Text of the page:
Electromagnetic imaging technology with array sensors is used extensively to detect defects in industries where structural integrity and safety are critical, such as aerospace, high-speed railway, pressure vessels, energy facilities and precision manufacturing. SIST Assistant Professor Ye Chaofeng and his research group in the Precision Sensing and Intelligent Testing lab (PSIT) have designed two novel probes and testing systems for the imaging of defects. Both achievements were recently published in the IEEE Transactions on Industrial Electronics.
The first result was published in an article entitled “Eddy Current Probe with Three-Phase Excitation and Integrated Array TMR Sensors”. The researchers proposed an eddy current (EC) probe, with three-phase excitation, and integrated array tunnel magnetoresistance (TMR) sensors measuring the magnetic field as receiver. The three-phase excitation currents induce EC that migrates electrically in the material under test. This technique does not require multiplexing of the coils and is sensitive to defects of any orientation, which has merits of lower cost, less noise and simpler circuit compared with conventional excitation methods. The TMR array sensors are customized and packaged in the lab specially for the imaging purpose, and they are capable of generating magnetic field images with high sensitivity and fine spatial resolution (0.5 mm). The group developed a prototype probe with 64 TMR sensors to inspect machined defects and the experimental results showed that the probe can recognize a small defect with dimensions less than 1 mm. By analyzing magnetic field images using artificial neural networks, defects can be accurately localized and quantified.
The first author of this paper was second year PhD candidate Zhang Na, and Prof. Ye Chaofeng was the corresponding author.
Read more at: https://ieeexplore.ieee.org/document/9080544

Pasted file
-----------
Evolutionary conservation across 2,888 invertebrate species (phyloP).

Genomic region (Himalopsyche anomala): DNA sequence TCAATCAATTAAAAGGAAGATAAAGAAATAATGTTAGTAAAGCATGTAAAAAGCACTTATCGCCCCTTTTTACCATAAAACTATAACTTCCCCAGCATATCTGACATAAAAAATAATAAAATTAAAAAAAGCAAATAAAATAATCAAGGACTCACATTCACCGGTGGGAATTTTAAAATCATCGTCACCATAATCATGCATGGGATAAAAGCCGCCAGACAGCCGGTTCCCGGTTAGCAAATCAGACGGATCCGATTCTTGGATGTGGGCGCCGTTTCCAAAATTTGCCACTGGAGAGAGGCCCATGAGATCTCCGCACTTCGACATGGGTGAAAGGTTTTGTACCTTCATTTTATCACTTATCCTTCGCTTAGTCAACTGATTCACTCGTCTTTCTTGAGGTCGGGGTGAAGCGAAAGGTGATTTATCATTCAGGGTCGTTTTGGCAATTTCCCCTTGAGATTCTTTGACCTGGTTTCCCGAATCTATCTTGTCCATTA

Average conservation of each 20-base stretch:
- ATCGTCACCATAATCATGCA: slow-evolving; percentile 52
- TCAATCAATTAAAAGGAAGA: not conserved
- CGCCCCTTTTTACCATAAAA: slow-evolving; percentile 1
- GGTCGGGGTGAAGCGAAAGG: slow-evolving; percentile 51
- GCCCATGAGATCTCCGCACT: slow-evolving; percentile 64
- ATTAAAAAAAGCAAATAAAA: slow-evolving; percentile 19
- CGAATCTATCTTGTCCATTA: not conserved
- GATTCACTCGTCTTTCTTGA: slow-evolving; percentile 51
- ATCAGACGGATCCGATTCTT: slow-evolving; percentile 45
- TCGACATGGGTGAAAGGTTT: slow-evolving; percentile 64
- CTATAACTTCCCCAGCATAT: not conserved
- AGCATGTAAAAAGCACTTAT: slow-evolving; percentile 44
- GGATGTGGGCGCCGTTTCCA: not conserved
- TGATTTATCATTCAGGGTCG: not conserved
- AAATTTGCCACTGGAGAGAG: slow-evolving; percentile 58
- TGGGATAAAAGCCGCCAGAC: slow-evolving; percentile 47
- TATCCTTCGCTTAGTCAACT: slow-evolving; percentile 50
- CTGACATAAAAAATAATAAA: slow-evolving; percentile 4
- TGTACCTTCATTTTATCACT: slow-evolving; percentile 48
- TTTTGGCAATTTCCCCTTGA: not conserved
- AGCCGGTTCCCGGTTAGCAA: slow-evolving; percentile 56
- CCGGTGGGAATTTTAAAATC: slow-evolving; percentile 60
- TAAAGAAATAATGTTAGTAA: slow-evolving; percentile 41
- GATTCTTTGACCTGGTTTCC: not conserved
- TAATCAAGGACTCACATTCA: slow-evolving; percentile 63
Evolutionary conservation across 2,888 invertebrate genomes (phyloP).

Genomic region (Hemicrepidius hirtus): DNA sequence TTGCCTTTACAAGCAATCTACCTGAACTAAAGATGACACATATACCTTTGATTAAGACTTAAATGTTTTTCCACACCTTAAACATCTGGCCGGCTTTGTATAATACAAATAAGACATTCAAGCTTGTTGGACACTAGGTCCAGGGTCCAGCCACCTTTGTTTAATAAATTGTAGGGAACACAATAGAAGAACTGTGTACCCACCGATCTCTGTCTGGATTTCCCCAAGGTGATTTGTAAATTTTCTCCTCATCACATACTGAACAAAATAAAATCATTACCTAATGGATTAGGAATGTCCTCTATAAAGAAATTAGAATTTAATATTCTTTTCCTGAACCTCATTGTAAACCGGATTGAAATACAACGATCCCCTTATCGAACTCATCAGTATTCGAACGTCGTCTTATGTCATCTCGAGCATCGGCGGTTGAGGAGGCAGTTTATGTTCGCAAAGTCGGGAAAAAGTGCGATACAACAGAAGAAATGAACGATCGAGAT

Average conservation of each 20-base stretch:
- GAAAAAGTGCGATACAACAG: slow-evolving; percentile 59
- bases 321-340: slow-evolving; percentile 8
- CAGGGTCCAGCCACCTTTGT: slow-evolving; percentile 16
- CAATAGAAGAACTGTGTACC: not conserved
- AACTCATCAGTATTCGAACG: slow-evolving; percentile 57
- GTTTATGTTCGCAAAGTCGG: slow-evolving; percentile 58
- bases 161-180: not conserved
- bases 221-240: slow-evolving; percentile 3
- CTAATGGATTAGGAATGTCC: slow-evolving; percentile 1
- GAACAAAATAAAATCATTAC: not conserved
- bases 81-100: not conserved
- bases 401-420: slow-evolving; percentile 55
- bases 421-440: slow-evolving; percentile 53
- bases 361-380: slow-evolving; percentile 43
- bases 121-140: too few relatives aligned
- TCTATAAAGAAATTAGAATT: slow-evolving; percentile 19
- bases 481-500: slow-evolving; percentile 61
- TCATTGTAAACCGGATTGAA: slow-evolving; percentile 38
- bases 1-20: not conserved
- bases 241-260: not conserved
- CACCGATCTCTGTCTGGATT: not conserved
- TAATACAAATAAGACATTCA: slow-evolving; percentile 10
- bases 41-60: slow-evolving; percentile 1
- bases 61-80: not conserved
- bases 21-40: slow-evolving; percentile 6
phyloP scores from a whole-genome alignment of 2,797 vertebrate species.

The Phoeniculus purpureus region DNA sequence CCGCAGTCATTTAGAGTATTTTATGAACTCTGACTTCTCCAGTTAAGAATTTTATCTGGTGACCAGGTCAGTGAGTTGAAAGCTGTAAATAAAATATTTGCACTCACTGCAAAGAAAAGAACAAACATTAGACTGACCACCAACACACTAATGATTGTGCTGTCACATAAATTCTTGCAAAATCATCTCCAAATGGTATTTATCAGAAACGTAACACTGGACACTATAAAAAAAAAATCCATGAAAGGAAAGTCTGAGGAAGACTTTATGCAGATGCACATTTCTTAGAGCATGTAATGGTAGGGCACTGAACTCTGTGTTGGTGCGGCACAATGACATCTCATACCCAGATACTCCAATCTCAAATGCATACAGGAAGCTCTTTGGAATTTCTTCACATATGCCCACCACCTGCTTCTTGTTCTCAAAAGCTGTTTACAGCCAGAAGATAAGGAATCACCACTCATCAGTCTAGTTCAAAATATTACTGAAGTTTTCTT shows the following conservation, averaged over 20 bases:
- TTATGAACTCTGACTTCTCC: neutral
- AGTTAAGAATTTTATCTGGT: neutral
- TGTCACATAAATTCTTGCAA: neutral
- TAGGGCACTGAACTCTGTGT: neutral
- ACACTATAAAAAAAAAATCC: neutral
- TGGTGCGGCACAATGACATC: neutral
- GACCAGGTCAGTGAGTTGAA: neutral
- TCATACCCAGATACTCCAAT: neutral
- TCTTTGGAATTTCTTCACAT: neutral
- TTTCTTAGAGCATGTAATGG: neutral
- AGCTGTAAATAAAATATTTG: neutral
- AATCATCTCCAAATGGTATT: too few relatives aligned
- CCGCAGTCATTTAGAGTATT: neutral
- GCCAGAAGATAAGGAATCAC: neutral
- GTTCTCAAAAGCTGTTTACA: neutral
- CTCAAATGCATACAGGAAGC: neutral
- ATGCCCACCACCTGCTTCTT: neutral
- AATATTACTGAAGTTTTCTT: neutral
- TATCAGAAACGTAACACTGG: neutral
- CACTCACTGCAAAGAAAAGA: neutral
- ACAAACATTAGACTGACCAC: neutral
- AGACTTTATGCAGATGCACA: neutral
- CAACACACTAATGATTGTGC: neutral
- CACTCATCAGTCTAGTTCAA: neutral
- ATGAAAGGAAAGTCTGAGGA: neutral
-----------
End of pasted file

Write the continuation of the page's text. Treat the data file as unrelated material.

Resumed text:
Figure 1:(a) Photograph of TMR array sensors in the packaging; (b) diagram of the probe with three-phase excitation and TMR array sensors; (c) photograph of the prototype probe; (d) diagram of the experiment setup.
The second research article is entitled “Flexible Array Probe with In-plane Differential Multi-Channels for Inspection of Micro-defects on Curved Surface”, in which a new flexible probe with in-plane differential coils was proposed. It is critical to inspect the potential damage on certain curved surfaces of industrial structures to maintain safe operations. The proposed probe was manufactured to have a flexible configuration so that it can be bent according to different curved surfaces. There were four channels in the proposed probe that complement each other in terms of sensitivity to defects in different orientations, so they can efficiently detect minor defects. A three-dimensional finite-element method model based on the cluster parallel computation was utilized to obtain the defect images, and a prototype probe was then developed and tested by scanning defects on the curved surface of a turbine blade sample. The experimental data showed that defect images with higher resolution (length∗width∗depth =2.5 mm∗0.1 mm∗0.1 mm) can be reliably and quickly identified with this technology, making it the leader in the field of defect detection.
The first author and corresponding author of this work was Prof. Ye Chaofeng.
Read more at: https://ieeexplore.ieee.org/document/9325072
Figure 2:(a) Photograph of the flexible probe during fabrication; (b) inspection of turbine blade sample with the flexible probe; (c) principle of the four channels configuration of the in-plane differential probe; (d) diagram of the experiment setu